Hollywood fascination. The story on actor Montgomery Clift, who was involved in a grave car accident in 1956: “Monty’s face is broken on a wheel / Is he alive? Can he still feel?”. Great jazzy song.
The Right Profile is the umpteenth highlight on this album. At this time, we’re still on album number 1 (of 2).
Lost In The Supermarket addresses the all present commercialism (it did exist at that time as well): “I’m all lost in the supermarket. I can no longer shop happily. I came in here for that special offer. A guaranteed personality”. Yet another top song.
Time for another rocker: Clampdown, the twin brother to successor Lost In The Supermarket, but this time at a higher level: “We will teach our twisted speech / To the young believers / We will train our blue-eyed men / To be young believers”.
The last song of album 1 is the phenomenal The Guns Of Brixton. Written and sung by bass player Simonon, a song about life in a police state: When they kick at your front door / How you gonna come? / With your hands on your head / Or on the trigger of your gun” and its refrain “You can crush us / You can bruise us / But you’ll have to answer to / Oh, the guns of Brixton”. A reggae like song that stands as a highlight in the band’s career. The bass line would be sampled in lot of future (hip-hop) songs.
Album 2 opens with Wrong ‘Em Boyo, a cover of Lloyd Price’s song Stagger Lee, a song about the American folklore surrounding Stagger Lee, which is also the subject of Nick Cave’s Stagger Lee. This song tells the tale of the (gun)fight between Lee and Billy Lyons: “Billy Boy has been shot / And Stagger Lee’s come out on top / Don’t you know it is wrong / To cheat the trying man / To cheat Stagger man”.
Death Or Glory indirectly addresses the criticism The Clash endured. The band didn’t want to succumb to predictability or meet the ‘demands’ made by the punk movement, which had become reactionary: “‘n Every gimmick hungry yob digging gold from rock ‘n roll / Grabs the mike to tell us he’ll die before he’s sold / But I believe in this and it’s been tested by research / He, who fucks nuns, will later join the church”.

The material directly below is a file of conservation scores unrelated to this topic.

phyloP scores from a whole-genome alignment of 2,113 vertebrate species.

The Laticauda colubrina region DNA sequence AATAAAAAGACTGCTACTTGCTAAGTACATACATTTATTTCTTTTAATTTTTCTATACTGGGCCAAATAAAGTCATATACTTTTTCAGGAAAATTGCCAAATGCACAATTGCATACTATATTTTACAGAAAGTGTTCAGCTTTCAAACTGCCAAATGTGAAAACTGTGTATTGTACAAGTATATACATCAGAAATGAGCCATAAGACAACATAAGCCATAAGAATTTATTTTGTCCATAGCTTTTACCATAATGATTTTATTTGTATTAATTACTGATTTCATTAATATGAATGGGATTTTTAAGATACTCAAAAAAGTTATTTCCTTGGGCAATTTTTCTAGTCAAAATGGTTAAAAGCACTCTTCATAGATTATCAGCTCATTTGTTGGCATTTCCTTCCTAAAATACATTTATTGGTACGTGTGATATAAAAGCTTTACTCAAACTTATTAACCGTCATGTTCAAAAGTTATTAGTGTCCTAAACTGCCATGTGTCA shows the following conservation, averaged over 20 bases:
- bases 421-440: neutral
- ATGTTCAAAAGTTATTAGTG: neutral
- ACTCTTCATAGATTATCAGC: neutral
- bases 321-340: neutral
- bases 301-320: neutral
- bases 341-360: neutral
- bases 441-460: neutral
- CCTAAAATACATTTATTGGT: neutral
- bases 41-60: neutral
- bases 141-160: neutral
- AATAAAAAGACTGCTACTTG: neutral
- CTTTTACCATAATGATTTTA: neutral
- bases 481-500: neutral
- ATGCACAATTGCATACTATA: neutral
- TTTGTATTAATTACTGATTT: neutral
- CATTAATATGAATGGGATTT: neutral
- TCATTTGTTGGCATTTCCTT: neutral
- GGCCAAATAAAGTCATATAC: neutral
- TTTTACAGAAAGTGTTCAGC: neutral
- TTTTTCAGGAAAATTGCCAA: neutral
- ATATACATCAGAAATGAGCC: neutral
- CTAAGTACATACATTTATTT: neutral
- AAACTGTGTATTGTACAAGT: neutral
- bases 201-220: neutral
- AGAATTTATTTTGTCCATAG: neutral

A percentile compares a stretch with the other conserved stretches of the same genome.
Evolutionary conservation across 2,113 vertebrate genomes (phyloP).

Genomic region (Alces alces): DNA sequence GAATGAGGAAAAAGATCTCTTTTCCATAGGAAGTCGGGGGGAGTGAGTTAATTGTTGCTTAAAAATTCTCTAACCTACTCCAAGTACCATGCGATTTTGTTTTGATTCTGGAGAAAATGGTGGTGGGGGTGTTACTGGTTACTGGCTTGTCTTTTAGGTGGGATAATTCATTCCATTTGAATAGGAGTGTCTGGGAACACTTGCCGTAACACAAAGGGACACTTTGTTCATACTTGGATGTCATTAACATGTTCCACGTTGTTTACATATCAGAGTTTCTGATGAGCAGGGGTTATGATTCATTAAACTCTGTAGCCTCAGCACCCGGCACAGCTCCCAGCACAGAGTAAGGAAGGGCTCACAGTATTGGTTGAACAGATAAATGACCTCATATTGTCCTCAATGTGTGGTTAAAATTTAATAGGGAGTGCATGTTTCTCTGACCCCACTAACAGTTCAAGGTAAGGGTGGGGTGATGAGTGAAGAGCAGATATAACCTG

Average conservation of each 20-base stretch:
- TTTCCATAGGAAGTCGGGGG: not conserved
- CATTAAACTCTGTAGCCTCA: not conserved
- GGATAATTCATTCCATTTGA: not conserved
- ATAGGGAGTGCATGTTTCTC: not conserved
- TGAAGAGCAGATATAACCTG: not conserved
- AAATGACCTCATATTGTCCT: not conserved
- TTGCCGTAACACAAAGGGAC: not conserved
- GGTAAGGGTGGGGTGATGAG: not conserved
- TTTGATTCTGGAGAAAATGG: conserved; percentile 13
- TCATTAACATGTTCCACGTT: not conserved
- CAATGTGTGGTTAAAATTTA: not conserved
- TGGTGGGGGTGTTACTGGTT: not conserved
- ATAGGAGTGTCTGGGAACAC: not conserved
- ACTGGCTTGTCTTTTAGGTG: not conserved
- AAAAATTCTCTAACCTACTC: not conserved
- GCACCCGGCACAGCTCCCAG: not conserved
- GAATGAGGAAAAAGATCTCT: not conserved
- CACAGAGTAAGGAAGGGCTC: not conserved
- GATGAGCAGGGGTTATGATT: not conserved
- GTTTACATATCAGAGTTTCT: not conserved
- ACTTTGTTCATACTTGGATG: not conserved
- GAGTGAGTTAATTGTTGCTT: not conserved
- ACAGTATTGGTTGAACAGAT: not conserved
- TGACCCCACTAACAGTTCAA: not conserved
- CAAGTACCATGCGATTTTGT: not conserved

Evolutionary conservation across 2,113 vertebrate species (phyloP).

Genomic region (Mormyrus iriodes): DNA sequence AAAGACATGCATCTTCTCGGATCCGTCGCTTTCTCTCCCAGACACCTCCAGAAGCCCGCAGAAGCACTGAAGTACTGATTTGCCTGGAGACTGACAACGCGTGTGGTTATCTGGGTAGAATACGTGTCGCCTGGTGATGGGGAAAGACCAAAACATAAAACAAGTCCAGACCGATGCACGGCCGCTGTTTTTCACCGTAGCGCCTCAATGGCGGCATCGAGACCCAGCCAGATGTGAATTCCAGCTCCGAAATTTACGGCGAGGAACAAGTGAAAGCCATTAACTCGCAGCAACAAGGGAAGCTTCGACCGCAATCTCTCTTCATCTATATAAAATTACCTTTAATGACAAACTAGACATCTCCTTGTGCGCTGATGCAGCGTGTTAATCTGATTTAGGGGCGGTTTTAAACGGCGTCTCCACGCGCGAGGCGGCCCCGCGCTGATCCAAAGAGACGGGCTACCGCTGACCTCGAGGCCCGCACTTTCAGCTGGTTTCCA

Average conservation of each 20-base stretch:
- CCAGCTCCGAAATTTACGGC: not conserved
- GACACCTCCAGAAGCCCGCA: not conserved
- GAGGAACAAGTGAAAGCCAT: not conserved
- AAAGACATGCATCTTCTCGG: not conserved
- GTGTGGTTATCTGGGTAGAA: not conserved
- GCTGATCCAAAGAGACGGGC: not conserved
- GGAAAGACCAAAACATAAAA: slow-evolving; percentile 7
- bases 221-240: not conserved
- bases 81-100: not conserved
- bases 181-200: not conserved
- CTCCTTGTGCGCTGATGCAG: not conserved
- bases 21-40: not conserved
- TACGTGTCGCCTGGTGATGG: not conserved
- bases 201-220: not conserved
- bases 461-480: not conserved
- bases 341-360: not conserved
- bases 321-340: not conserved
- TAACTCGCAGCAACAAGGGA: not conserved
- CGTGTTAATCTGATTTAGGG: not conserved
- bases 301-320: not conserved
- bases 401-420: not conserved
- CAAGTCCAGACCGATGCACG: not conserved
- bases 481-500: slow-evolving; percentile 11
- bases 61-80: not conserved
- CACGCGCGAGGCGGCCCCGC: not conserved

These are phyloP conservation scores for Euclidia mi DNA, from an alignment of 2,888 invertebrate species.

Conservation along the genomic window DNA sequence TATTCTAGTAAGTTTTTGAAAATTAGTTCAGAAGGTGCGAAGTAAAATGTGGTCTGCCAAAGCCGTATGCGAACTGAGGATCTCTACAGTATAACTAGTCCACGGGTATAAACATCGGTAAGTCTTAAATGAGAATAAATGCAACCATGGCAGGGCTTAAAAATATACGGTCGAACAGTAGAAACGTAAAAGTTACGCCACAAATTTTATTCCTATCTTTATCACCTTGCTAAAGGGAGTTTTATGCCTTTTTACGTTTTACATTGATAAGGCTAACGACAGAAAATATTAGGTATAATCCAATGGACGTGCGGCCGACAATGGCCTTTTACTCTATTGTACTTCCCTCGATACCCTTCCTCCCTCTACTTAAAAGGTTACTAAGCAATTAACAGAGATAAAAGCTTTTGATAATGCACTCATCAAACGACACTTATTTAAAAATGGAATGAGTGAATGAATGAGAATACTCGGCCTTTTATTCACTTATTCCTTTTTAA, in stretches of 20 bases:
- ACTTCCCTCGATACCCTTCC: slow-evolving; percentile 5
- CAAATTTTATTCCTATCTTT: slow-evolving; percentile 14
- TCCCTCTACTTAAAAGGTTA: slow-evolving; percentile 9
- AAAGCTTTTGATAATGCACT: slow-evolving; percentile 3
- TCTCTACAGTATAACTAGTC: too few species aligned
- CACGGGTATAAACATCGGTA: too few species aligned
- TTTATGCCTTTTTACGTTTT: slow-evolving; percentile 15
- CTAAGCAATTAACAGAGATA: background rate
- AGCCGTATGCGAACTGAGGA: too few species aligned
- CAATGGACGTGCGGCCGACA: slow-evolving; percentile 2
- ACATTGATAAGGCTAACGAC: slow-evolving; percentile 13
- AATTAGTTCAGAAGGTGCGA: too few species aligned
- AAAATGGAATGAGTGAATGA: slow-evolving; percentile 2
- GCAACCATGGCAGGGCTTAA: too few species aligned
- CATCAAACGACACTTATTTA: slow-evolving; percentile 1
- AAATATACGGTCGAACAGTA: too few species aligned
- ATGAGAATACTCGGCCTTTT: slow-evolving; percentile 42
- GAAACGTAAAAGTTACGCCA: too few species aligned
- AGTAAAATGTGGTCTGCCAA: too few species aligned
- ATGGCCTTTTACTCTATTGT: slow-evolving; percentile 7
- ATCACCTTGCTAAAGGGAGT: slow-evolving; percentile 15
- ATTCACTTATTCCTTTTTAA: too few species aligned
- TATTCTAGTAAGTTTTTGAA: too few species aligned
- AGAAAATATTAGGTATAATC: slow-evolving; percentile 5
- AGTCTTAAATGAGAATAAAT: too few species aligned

The shortest and fastest song Koka Kola, about advertising and the way products are praised (cq forced): “In the gleaming corridors of the 51st floor / The money can be made if you really want some more / Executive decision-a clinical precision / Jumping from the windows-filled with indecision”.
The bombastic, grand The Card Cheat with its wall of sound production is about a lonesome gambler whose luck runs out: “To the opium den and the barroom gin / In the Belmont chair playing violins / The gambler’s face cracks into a grin / As he lays down the king of spades // But the dealer just stares / There’s something wrong here, he thinks / The gambler is seized and forced to his knees / And shot dead”.
Lover’s Rock. Is it a song about the responsibility men must take when they are out and about? “You Western man, you’re free with your seed / When you make lovers rock / But woops! there goes the strength that you need / To make real cool lovers rock”. Or is it about the responsibility of women and the pill? “But nobody knows the poor babie’s name / When she forgot that thing that she had to swallow”. It is assumed (by fans) that Strummer’s sense of humor influenced the lyrics.
Four Horsemen: The Clash as a myth? “Four horsemen and it’s gonna be us”.
I’m Not Down. Optimism as message when encountering adversary: “I’ve been beat up, I’ve been thrown / Out but I’m not down, I’m not down / I’ve been shown up, but I’ve grown up / And I’m not down, I’m not down”.
Revolution Rock is the third cover on the album. In this case, the revolution isn’t political, but personal. Dance and let go of your inhibitions: “Everybody smash up your seats / And rock to this brand new beat / This here music mash up the nation / This here music cause a sensation / Tell your ma, tell your pa / Everything’s gonna be all right / Can’t you feel it? / Don’t ignore it / Gonna be alright”.